Zimbabwe Leads Africa in HIV Response, Hosts Global AIDS Conference

The country has reached the UNAIDS 95-95-95 targets and will host the 22nd International Conference on AIDS and Sexually Transmitted Infections in Harare.

by Motoni Olodun

Zimbabwe is set to host the 22nd International Conference on AIDS and Sexually Transmitted Infections (ICASA 2023) in Harare from December 4 to 9 this year, with more than 8,000 delegates from nearly 150 countries expected to attend. The conference, the largest and only bilingual AIDS event in Africa will provide a platform for sharing best practices, innovations, and challenges in the fight against the epidemic.

Zimbabwe has been praised for its remarkable progress in achieving the UNAIDS 95-95-95 targets, which aim to ensure that 95% of people living with HIV know their status, 95% of those who know their status are on treatment, and 95% of those on treatment have suppressed viral loads by 2025. According to the latest data from UNAIDS, Zimbabwe has already reached these targets, making it one of the five countries in Africa to do so. The country has also reduced new HIV infections by 49% and AIDS-related deaths by 56% since 2010.

Zimbabwe’s success is attributed to its home-grown domestic funding initiative, the National AIDS Trust Fund, which is financed by a 3% levy on formal sector salaries and has generated over US$ 1 billion since its inception in 1999. The fund has enabled the country to procure antiretroviral medicines, support prevention programs, and strengthen health systems. Zimbabwe also benefits from the support of international donors, such as the Global Fund and PEPFAR, and the availability of low-cost generic antiretroviral medicines from India.

The ICASA 2023 theme is “AIDS is not over. Address inequalities, accelerate inclusion and innovation”. The conference will highlight the need to address the social and legal barriers that hinder access to HIV services, especially for key populations and vulnerable groups. It will also explore integrating HIV services with other health and development programs, such as tuberculosis, sexual and reproductive health, and COVID-19. Furthermore, the conference will showcase how technology and innovation can enhance the quality and efficiency of HIV service delivery.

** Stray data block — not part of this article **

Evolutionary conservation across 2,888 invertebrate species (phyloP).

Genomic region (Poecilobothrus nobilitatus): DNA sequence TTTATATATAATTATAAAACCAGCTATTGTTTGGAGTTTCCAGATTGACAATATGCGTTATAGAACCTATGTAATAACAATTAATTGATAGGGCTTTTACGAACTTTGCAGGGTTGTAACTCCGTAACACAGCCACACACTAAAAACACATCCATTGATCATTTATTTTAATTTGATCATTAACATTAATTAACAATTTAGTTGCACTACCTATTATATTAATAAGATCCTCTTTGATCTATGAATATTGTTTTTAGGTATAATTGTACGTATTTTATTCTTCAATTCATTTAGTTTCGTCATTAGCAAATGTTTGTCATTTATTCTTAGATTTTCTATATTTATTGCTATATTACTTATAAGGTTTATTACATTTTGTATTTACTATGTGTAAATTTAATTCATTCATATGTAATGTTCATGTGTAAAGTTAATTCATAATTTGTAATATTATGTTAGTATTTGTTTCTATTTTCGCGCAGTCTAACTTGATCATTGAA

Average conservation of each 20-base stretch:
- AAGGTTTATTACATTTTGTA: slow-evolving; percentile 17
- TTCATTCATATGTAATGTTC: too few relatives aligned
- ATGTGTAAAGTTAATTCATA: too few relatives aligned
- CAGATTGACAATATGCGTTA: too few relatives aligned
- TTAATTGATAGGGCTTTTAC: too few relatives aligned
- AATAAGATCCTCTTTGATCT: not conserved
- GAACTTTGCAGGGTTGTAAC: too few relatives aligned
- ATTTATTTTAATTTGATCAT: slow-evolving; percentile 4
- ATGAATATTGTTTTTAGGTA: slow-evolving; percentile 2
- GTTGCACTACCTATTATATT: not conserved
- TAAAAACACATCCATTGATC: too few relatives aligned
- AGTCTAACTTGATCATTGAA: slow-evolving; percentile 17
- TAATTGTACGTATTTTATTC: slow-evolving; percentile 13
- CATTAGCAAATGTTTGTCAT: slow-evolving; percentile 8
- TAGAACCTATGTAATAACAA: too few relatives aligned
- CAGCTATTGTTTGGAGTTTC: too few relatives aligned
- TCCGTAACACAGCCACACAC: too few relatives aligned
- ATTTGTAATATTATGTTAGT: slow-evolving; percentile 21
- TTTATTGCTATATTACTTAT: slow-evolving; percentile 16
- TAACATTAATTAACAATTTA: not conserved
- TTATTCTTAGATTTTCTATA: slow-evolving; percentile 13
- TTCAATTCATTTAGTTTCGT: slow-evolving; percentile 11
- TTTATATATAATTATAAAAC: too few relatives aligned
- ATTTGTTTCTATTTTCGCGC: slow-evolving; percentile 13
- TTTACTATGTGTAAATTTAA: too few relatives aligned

The conference will feature several high-level meetings, including a meeting of African Finance Ministers to discuss domestic funding models for HIV and a meeting of African First Ladies, chaired by Zimbabwe’s First Lady, Dr Auxillia Mnangagwa, to focus on the elimination of mother-to-child transmission of HIV. The conference will include plenary sessions, symposia, abstract presentations, exhibitions, and community dialogues.

The ICASA 2023 is expected to be a pivotal moment to spur stronger action and commitment to end the AIDS epidemic as a public health threat by 2030, in line with the Sustainable Development Goals. Zimbabwe, as the host country and a leader in the HIV response, is ready to facilitate the conversations and collaborations that will shape the future of the global AIDS movement.

Source: The Herald


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